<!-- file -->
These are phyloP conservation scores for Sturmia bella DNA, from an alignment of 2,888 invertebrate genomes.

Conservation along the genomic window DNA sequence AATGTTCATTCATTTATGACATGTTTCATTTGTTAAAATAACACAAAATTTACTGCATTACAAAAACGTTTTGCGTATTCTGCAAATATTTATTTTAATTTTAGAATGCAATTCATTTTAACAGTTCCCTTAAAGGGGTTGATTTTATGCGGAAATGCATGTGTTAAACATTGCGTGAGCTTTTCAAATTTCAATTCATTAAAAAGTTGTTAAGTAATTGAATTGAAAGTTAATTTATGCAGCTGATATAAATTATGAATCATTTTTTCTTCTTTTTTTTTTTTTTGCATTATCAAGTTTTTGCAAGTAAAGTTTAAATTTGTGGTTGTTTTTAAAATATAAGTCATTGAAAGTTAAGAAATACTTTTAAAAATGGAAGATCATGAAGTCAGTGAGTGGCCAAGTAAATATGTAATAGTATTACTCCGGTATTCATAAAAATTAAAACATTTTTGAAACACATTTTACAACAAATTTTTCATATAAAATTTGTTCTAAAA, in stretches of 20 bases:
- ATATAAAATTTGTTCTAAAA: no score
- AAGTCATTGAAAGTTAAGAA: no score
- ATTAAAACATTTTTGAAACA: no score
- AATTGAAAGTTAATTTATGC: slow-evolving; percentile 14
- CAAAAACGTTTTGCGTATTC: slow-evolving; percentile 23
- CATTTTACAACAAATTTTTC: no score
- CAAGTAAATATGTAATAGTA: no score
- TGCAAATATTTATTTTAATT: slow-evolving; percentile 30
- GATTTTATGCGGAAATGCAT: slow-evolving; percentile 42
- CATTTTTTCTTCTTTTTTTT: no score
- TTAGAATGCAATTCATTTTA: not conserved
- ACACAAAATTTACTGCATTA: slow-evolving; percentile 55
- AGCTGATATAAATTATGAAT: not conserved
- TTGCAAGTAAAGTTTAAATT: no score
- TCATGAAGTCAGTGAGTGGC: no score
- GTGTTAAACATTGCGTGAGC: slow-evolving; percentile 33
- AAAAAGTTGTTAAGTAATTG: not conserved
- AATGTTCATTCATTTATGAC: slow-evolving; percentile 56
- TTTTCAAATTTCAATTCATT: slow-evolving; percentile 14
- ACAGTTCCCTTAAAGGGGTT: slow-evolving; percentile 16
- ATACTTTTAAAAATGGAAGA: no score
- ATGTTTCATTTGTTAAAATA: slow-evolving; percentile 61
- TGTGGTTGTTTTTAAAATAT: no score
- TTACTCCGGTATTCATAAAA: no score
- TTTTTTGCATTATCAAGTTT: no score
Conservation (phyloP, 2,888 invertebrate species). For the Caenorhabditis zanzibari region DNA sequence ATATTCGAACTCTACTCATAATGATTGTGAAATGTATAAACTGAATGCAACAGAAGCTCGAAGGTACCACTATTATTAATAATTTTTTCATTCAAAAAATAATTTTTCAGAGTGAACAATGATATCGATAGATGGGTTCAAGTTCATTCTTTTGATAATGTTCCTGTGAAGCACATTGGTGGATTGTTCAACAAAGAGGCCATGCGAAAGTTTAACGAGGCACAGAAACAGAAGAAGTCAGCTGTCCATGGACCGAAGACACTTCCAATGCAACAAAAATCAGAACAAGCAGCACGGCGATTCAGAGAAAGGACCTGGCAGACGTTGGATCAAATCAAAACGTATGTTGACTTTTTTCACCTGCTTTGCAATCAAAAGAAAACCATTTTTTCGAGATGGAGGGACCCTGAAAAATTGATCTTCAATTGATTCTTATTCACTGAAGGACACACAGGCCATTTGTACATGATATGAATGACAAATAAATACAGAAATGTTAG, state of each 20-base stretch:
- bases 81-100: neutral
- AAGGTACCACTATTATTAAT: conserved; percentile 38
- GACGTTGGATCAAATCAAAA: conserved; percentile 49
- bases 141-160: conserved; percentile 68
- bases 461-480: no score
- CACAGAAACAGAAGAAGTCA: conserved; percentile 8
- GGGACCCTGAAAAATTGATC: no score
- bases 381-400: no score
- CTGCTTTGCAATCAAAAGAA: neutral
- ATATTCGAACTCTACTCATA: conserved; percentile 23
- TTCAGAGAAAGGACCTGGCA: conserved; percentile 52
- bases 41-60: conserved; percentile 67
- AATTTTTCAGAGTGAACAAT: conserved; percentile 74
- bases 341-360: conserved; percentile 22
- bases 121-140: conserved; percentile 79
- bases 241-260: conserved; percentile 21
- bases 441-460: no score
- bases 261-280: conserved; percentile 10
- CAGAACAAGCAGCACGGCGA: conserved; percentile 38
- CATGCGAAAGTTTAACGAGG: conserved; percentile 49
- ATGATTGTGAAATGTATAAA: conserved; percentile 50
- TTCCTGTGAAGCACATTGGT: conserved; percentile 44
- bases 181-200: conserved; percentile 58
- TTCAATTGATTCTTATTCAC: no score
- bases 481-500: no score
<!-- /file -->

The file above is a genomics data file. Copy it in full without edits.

These are phyloP conservation scores for Sturmia bella DNA, from an alignment of 2,888 invertebrate genomes.

Conservation along the genomic window DNA sequence AATGTTCATTCATTTATGACATGTTTCATTTGTTAAAATAACACAAAATTTACTGCATTACAAAAACGTTTTGCGTATTCTGCAAATATTTATTTTAATTTTAGAATGCAATTCATTTTAACAGTTCCCTTAAAGGGGTTGATTTTATGCGGAAATGCATGTGTTAAACATTGCGTGAGCTTTTCAAATTTCAATTCATTAAAAAGTTGTTAAGTAATTGAATTGAAAGTTAATTTATGCAGCTGATATAAATTATGAATCATTTTTTCTTCTTTTTTTTTTTTTTGCATTATCAAGTTTTTGCAAGTAAAGTTTAAATTTGTGGTTGTTTTTAAAATATAAGTCATTGAAAGTTAAGAAATACTTTTAAAAATGGAAGATCATGAAGTCAGTGAGTGGCCAAGTAAATATGTAATAGTATTACTCCGGTATTCATAAAAATTAAAACATTTTTGAAACACATTTTACAACAAATTTTTCATATAAAATTTGTTCTAAAA, in stretches of 20 bases:
- ATATAAAATTTGTTCTAAAA: no score
- AAGTCATTGAAAGTTAAGAA: no score
- ATTAAAACATTTTTGAAACA: no score
- AATTGAAAGTTAATTTATGC: slow-evolving; percentile 14
- CAAAAACGTTTTGCGTATTC: slow-evolving; percentile 23
- CATTTTACAACAAATTTTTC: no score
- CAAGTAAATATGTAATAGTA: no score
- TGCAAATATTTATTTTAATT: slow-evolving; percentile 30
- GATTTTATGCGGAAATGCAT: slow-evolving; percentile 42
- CATTTTTTCTTCTTTTTTTT: no score
- TTAGAATGCAATTCATTTTA: not conserved
- ACACAAAATTTACTGCATTA: slow-evolving; percentile 55
- AGCTGATATAAATTATGAAT: not conserved
- TTGCAAGTAAAGTTTAAATT: no score
- TCATGAAGTCAGTGAGTGGC: no score
- GTGTTAAACATTGCGTGAGC: slow-evolving; percentile 33
- AAAAAGTTGTTAAGTAATTG: not conserved
- AATGTTCATTCATTTATGAC: slow-evolving; percentile 56
- TTTTCAAATTTCAATTCATT: slow-evolving; percentile 14
- ACAGTTCCCTTAAAGGGGTT: slow-evolving; percentile 16
- ATACTTTTAAAAATGGAAGA: no score
- ATGTTTCATTTGTTAAAATA: slow-evolving; percentile 61
- TGTGGTTGTTTTTAAAATAT: no score
- TTACTCCGGTATTCATAAAA: no score
- TTTTTTGCATTATCAAGTTT: no score
Conservation (phyloP, 2,888 invertebrate species). For the Caenorhabditis zanzibari region DNA sequence ATATTCGAACTCTACTCATAATGATTGTGAAATGTATAAACTGAATGCAACAGAAGCTCGAAGGTACCACTATTATTAATAATTTTTTCATTCAAAAAATAATTTTTCAGAGTGAACAATGATATCGATAGATGGGTTCAAGTTCATTCTTTTGATAATGTTCCTGTGAAGCACATTGGTGGATTGTTCAACAAAGAGGCCATGCGAAAGTTTAACGAGGCACAGAAACAGAAGAAGTCAGCTGTCCATGGACCGAAGACACTTCCAATGCAACAAAAATCAGAACAAGCAGCACGGCGATTCAGAGAAAGGACCTGGCAGACGTTGGATCAAATCAAAACGTATGTTGACTTTTTTCACCTGCTTTGCAATCAAAAGAAAACCATTTTTTCGAGATGGAGGGACCCTGAAAAATTGATCTTCAATTGATTCTTATTCACTGAAGGACACACAGGCCATTTGTACATGATATGAATGACAAATAAATACAGAAATGTTAG, state of each 20-base stretch:
- bases 81-100: neutral
- AAGGTACCACTATTATTAAT: conserved; percentile 38
- GACGTTGGATCAAATCAAAA: conserved; percentile 49
- bases 141-160: conserved; percentile 68
- bases 461-480: no score
- CACAGAAACAGAAGAAGTCA: conserved; percentile 8
- GGGACCCTGAAAAATTGATC: no score
- bases 381-400: no score
- CTGCTTTGCAATCAAAAGAA: neutral
- ATATTCGAACTCTACTCATA: conserved; percentile 23
- TTCAGAGAAAGGACCTGGCA: conserved; percentile 52
- bases 41-60: conserved; percentile 67
- AATTTTTCAGAGTGAACAAT: conserved; percentile 74
- bases 341-360: conserved; percentile 22
- bases 121-140: conserved; percentile 79
- bases 241-260: conserved; percentile 21
- bases 441-460: no score
- bases 261-280: conserved; percentile 10
- CAGAACAAGCAGCACGGCGA: conserved; percentile 38
- CATGCGAAAGTTTAACGAGG: conserved; percentile 49
- ATGATTGTGAAATGTATAAA: conserved; percentile 50
- TTCCTGTGAAGCACATTGGT: conserved; percentile 44
- bases 181-200: conserved; percentile 58
- TTCAATTGATTCTTATTCAC: no score
- bases 481-500: no score